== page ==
It’s only been a few days since Apple co-founder and technology visionary Steve Jobs passed away. The 56-year-old has been hailed as our generation’s Edison, forever changing the world through Apple’s innovative creations. These days you can’t FUNCTION without having been touched by Jobs’ genius in some way. Even if you don’t own an iPod, MacBook or iPhone, you can’t escape the impact Apple’s had on music, films, and the publishing industry. Simply put, Steves Jobs changed the world.

But for all the adulation Jobs has garnered over the past few days, many have come out to point out his faults.

Gawker recently published an article, “What Everyone Is Too Polite to Say About Steve Jobs,” which takes a look at Jobs’ imperfections, and radical Christian church Westboro Baptist has promised to protest his funeral. In the Gawker piece, the author explores Jobs’ sometimes “hostile” and “rude” treatment of employees, the global ills caused by Apple’s products, and his seemingly lack of giving back and supporting charities.

Although many feel Jobs’ critics are coming out too soon, Ryan Tate of Gawker argues now is the perfect time.

Tate writes: “He’s been hailed as ‘a genius”‘and ‘the greatest CEO of his generation’ by pundits and tech journalists. But a great man’s reputation can withstand a full accounting. And, truth be told, Jobs could be terrible to people, and his impact on the world was not uniformly positive.”

Tate points out some of the not-so-nice part of Jobs and Apple’s impact on the world. For instance, although Apple is credited with opening up the world and allowing us to connect in easier ways, Jobs and Apple frequently banned content they deemed morally “unacceptable” to be downloaded on its handheld devices (i.e. gay travel sites, political cartoons, Vogue fashion spreads, etc.). Also, for all the good Apple’s done around the world, Jobs has no public record of giving. In fact, Tate points out that Jobs dismantled Apple’s philanthropic programs when he returned to the company in 1997. And we can’t overlook the effect Apple has had on developing nations, both positively and negatively. While Apple has helped to aid in the improvement of developing nations, the company’s frequently been criticized for its employment of child workers and its mining practices in Africa–all while Steve Jobs was at the helm.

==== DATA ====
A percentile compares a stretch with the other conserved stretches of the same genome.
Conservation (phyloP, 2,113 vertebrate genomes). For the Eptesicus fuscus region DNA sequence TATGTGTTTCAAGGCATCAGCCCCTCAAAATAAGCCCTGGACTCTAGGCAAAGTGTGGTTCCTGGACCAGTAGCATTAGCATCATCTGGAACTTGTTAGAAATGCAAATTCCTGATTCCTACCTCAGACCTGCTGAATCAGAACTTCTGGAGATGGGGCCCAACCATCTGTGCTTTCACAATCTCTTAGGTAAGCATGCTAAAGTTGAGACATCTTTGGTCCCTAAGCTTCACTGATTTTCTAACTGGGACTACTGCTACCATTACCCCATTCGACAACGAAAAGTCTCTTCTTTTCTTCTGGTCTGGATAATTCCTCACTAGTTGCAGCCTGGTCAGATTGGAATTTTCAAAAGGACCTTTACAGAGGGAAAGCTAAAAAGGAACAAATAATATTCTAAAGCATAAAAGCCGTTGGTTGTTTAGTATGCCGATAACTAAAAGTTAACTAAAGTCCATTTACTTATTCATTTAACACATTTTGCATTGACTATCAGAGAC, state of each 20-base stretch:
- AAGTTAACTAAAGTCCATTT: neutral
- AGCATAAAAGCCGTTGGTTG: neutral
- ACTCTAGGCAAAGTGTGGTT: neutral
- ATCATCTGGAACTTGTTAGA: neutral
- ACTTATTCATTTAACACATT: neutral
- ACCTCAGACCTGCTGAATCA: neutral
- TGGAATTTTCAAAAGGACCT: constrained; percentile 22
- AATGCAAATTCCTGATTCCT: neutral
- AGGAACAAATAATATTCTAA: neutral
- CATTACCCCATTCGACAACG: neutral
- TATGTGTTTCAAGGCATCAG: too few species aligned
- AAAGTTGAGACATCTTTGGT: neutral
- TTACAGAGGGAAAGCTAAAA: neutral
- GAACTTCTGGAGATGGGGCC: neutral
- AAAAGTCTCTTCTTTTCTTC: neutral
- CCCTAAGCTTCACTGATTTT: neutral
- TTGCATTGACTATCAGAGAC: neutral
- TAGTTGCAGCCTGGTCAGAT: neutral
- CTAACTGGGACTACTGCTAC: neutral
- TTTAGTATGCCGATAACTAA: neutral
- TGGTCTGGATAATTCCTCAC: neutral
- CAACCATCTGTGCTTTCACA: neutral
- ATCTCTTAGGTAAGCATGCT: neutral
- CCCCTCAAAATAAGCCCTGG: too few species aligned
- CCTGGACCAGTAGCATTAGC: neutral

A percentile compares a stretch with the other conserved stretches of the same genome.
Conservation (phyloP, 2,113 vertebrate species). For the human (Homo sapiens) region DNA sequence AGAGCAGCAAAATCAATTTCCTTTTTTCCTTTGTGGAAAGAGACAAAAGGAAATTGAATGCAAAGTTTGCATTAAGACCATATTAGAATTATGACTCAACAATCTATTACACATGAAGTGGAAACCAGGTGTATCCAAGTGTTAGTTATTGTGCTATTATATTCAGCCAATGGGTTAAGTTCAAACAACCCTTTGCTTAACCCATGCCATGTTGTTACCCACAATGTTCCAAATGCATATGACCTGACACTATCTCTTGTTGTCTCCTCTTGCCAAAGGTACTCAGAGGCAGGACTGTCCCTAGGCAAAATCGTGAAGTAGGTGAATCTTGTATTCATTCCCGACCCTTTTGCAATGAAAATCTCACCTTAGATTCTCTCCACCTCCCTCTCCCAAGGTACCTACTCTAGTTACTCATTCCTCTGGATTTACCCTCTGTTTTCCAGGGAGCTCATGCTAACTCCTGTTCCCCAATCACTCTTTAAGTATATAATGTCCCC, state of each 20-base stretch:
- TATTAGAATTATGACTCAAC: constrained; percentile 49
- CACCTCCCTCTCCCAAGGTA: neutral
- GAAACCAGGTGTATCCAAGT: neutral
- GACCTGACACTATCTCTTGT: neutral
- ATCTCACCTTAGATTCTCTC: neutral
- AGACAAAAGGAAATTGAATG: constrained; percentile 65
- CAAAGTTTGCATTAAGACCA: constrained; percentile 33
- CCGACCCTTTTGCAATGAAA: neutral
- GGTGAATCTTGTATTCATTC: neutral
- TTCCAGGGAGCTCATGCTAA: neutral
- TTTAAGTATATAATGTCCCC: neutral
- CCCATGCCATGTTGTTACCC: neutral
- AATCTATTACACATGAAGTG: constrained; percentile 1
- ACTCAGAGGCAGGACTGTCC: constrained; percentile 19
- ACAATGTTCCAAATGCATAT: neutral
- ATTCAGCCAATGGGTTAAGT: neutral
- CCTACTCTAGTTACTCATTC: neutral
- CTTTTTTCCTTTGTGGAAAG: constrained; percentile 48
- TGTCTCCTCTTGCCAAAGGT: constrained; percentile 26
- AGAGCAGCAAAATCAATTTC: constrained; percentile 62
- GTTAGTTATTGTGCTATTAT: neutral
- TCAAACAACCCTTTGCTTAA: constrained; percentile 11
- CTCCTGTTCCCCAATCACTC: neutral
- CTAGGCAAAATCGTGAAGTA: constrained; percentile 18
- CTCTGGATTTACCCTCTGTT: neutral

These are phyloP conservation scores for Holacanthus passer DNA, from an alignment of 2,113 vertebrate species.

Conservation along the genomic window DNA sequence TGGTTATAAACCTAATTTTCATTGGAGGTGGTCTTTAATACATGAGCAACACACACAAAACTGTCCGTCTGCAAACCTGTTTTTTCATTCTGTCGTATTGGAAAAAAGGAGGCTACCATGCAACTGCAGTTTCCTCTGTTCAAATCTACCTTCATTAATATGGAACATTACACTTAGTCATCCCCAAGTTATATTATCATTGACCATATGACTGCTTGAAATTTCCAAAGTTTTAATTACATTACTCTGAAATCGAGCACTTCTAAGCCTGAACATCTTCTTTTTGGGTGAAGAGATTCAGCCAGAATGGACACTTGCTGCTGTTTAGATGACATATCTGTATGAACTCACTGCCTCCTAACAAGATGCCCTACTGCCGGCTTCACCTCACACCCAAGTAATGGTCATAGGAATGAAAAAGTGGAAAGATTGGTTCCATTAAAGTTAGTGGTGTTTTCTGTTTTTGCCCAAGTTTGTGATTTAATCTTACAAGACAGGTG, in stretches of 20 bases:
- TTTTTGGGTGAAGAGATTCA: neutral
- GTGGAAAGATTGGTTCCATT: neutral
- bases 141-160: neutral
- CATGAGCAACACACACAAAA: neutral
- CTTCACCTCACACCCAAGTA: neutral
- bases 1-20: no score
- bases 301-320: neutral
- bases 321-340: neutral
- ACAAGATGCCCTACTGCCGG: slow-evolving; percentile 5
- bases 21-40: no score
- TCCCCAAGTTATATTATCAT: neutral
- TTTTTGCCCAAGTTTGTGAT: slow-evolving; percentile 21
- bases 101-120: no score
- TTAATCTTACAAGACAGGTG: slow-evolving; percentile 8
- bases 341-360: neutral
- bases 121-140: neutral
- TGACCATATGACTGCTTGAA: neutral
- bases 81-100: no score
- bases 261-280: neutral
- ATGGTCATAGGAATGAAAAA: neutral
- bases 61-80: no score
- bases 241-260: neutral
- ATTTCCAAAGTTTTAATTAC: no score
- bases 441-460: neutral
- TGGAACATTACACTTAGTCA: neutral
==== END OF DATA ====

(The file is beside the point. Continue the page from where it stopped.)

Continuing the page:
While it’s clear no one is perfect–and Jobs for all of his genius and forethought was clearly flawed–is it just too soon to expose his faults? Or are Jobs’ critics merely giving an accurate account of history?

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